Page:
KFF Daily Global Health Policy Report
In The News
- U.S. Reaffirms Support For Global Health Security Agenda, Pledges Additional $150M To 5-Year Plan
Homeland Preparedness News: HHS officials reaffirm support for Global Health Security Agenda
“Officials from the U.S. Health and Human Services Department attended the Fifth Global Health Security Agenda (GHSA) Ministerial Meeting in Indonesia this week to reaffirm U.S. support for the initiative and commit additional funding. … The U.S. delegation was led by HHS Deputy Secretary Eric Hargan, who reaffirmed U.S. support for GHSA and underscored the goal to prevent, detect, and respond to infectious diseases. He pledged to commit another $150 million to the GHSA to achieve the goals in its five-year plan…” (Kovaleski, 11/9).
- U.S. State Department Expresses Concern Over Deterioration Of Civil Liberties, Human Rights In Tanzania
Reuters: U.S. concerned by rising attacks on human rights in Tanzania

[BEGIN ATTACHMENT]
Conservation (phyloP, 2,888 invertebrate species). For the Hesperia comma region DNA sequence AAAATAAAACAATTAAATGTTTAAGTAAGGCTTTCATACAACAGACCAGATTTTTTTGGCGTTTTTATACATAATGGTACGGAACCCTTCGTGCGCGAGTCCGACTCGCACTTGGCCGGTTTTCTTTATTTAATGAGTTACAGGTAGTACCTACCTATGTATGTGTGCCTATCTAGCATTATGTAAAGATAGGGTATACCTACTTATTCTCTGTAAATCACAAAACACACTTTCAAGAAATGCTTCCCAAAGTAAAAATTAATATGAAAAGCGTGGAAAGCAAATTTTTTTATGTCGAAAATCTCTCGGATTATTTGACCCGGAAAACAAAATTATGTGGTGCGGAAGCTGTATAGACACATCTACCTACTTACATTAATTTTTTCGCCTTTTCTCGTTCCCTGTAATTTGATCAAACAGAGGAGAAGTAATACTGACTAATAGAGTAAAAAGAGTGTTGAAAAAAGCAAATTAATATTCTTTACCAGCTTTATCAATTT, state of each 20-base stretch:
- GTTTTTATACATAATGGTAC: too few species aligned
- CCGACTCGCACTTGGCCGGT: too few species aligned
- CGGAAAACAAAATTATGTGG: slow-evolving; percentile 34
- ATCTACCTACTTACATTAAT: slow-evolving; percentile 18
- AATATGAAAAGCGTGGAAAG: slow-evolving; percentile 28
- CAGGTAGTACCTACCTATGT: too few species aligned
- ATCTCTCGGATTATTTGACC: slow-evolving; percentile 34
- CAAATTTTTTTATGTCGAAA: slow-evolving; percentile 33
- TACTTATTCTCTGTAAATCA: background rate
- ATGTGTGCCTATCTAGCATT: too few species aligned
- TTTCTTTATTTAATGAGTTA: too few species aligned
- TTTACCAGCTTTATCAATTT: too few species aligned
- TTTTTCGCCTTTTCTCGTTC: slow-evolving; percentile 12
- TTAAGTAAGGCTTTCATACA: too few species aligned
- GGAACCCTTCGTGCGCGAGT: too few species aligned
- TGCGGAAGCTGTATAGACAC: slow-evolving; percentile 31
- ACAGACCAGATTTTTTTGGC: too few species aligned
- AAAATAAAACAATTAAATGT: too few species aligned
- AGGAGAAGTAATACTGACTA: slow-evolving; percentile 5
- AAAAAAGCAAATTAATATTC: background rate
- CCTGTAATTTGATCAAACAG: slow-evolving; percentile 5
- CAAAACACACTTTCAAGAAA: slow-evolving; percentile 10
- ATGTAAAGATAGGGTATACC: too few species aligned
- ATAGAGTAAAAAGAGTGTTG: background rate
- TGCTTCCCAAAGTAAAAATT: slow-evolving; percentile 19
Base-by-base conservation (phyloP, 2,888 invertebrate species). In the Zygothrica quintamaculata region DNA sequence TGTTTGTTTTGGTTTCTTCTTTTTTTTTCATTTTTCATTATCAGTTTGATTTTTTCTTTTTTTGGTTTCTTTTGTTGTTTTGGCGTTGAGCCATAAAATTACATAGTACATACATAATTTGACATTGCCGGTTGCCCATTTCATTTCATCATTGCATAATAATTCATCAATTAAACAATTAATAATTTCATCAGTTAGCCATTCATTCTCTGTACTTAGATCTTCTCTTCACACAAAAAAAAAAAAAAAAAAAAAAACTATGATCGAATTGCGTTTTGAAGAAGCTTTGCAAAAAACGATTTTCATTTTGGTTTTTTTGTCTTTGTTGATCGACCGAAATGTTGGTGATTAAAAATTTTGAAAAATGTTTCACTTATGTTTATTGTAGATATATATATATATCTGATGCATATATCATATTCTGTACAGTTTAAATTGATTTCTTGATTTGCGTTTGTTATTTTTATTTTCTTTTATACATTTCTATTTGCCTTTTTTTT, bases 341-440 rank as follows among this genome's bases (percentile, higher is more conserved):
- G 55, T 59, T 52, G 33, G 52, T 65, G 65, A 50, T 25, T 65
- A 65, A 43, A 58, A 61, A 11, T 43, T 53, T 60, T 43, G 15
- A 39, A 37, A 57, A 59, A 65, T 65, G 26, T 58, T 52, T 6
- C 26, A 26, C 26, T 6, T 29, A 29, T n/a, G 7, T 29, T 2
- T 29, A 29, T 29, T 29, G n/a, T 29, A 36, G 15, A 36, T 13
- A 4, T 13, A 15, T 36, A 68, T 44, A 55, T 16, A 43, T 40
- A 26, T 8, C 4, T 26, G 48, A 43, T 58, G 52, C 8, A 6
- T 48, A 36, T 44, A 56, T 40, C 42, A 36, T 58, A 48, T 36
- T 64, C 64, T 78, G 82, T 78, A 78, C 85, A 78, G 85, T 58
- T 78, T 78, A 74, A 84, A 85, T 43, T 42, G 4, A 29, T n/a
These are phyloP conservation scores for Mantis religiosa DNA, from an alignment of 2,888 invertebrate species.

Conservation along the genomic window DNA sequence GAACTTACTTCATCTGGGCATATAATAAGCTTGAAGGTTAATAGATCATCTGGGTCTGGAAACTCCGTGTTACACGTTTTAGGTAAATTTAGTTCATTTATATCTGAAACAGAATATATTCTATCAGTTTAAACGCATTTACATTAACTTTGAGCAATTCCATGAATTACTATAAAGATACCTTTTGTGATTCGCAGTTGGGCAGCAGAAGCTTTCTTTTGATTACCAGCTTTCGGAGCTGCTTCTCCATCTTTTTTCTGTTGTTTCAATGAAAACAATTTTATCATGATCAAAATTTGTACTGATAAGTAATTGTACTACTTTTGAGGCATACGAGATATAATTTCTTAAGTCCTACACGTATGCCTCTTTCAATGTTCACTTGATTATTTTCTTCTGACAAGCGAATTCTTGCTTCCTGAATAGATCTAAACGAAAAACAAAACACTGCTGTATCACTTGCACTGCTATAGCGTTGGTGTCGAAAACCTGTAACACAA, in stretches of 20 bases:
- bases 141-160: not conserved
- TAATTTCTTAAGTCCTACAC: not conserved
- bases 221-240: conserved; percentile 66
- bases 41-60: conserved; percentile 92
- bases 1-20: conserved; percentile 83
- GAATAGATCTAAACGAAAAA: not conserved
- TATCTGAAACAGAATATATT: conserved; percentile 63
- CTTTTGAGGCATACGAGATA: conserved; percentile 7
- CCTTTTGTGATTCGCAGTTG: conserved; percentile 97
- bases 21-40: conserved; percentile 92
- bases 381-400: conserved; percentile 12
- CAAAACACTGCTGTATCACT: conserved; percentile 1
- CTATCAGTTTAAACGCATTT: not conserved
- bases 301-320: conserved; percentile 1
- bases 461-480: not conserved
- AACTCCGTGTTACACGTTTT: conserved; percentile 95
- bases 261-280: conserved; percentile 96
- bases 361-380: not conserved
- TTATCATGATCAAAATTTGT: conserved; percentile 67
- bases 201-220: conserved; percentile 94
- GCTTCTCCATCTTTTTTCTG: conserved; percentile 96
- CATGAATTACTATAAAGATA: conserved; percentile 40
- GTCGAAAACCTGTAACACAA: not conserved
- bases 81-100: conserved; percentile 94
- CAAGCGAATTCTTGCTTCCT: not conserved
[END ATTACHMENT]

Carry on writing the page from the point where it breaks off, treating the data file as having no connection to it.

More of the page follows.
“The United States has spoken out against Tanzanian moves to cut back human rights and civil liberties, including arrests and harassment of ‘marginalized’ people such as homosexuals. President John Magufuli’s government has been criticized by opposition politicians and international rights groups for what they say is growing authoritarianism and intolerance of dissent. The government rejects the criticism…” (Dausen/Miriri, 11/11).
- U.S. Ends Saudi Jet Refueling In Yemen; Peace Talks Pushed Back As U.N. Calls For More Assistance To Prevent Famine
The Guardian: Fears of worsening Yemen violence rise as U.N. peace talks pushed back
“Peace talks aimed at ending Yemen’s war have been pushed back to the end of the year, sparking fears that intense violence in Hodeidah will worsen and the country will be plunged into famine as the Saudi-backed coalition seeks to completely retake the vital port city…” (McKernan, 11/9).
U.N. News: Yemen: Major U.N. aid boost for ‘up to 14 million’ as country risks becoming a land of ‘living ghosts’